Results of a new study from England provide additional evidence supporting the existence of shared genetic characteristics between psoriasis and psoriatic arthritis.
However, the findings also reveal insights into the genetics of psoriatic arthritis that help to explain fundamental differences between the two conditions.
John Bowes, PhD, research associate at The University of Manchester, Manchester, UK, and colleagues recently published the research in Nature Communications.
“This study demonstrates substantial allele sharing at previously reported psoriasis susceptibility loci as would be expected given the shared clinical characteristics,” the study authors wrote. “In addition, the study reveals key insights into the genetics of psoriatic arthritis (PsA) that begin to explain fundamental differences between psoriasis and PsA.”
The case-control association study included 1,962 patients with PsA and 8,923 controls using the Immunochip (Illumina), a custom genotyping array. The gene identified by the research team lies on chromosome 5 and is not the first PsA-specific gene to be identified. Patients who carry the HLA-B27 gene are also more likely to develop PsA.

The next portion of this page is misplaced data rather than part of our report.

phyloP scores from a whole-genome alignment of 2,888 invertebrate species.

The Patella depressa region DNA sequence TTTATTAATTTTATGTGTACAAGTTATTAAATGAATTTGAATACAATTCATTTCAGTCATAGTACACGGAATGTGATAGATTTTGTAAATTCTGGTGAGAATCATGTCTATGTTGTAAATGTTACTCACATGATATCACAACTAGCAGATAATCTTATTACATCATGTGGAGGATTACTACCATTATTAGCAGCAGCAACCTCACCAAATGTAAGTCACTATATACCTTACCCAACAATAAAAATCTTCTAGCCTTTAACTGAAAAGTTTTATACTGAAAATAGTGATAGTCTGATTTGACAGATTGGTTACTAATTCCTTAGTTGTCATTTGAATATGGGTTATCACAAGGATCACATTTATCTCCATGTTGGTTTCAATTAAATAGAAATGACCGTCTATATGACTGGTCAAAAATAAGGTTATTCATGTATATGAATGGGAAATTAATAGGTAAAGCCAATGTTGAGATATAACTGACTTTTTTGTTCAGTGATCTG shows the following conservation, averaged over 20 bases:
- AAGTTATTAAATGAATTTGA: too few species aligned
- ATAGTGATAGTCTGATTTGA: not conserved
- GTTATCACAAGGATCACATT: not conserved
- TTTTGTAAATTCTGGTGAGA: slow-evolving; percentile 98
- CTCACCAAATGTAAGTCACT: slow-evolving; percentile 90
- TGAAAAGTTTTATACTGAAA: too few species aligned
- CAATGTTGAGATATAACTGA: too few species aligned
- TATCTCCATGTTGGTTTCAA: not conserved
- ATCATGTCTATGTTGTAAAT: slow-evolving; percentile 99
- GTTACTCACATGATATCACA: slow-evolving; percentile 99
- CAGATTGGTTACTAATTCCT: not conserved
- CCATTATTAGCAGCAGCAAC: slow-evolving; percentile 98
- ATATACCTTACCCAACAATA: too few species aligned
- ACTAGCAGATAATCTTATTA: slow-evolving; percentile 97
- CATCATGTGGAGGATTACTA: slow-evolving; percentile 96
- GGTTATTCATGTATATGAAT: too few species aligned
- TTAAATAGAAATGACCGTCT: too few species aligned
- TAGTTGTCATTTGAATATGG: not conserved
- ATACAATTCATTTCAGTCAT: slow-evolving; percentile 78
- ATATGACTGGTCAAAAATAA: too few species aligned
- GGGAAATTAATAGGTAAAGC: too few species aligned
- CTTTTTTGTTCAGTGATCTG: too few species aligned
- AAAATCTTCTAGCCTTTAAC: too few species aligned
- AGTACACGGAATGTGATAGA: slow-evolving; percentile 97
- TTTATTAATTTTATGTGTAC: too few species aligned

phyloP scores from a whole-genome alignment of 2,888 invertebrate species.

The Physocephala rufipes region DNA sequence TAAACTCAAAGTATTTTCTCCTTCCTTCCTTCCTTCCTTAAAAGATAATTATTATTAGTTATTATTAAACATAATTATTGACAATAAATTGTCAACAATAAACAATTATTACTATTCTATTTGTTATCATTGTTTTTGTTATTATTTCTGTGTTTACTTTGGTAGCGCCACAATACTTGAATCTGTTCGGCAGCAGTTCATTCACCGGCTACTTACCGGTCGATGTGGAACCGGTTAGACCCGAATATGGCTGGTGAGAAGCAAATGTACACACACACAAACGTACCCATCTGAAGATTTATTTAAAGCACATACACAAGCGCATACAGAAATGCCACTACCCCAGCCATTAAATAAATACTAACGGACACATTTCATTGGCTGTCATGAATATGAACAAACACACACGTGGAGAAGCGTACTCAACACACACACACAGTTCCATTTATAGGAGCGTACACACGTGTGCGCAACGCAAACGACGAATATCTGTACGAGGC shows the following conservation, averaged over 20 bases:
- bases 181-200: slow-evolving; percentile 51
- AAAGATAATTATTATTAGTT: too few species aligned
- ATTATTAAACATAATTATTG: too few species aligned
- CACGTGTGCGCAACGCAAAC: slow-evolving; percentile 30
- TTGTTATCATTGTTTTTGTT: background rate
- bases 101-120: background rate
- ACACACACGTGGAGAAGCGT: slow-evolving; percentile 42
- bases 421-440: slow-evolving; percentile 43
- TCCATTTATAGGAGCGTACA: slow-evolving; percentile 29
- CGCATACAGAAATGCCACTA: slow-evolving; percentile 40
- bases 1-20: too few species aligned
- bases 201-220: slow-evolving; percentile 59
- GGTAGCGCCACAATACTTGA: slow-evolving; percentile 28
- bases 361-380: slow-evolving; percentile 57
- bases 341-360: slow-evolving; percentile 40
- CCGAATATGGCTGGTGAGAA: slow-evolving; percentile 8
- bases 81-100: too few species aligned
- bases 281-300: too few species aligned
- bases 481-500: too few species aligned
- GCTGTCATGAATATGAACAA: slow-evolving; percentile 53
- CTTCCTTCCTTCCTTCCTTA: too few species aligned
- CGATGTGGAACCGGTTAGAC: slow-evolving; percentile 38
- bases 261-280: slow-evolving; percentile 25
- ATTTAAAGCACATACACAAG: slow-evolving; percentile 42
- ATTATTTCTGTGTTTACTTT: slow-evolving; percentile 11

In addition, the findings highlight that CD8+ cells could be the key drivers of inflammation in PsA, according to the investigators.
“Identifying disease-specific genetic risk factors has important implications for epidemiology and pharmacogenetics as it may allow the stratification of patients with psoriasis to identify those at high risk of developing PsA and potentially identify new therapeutic targets,” wrote the researchers.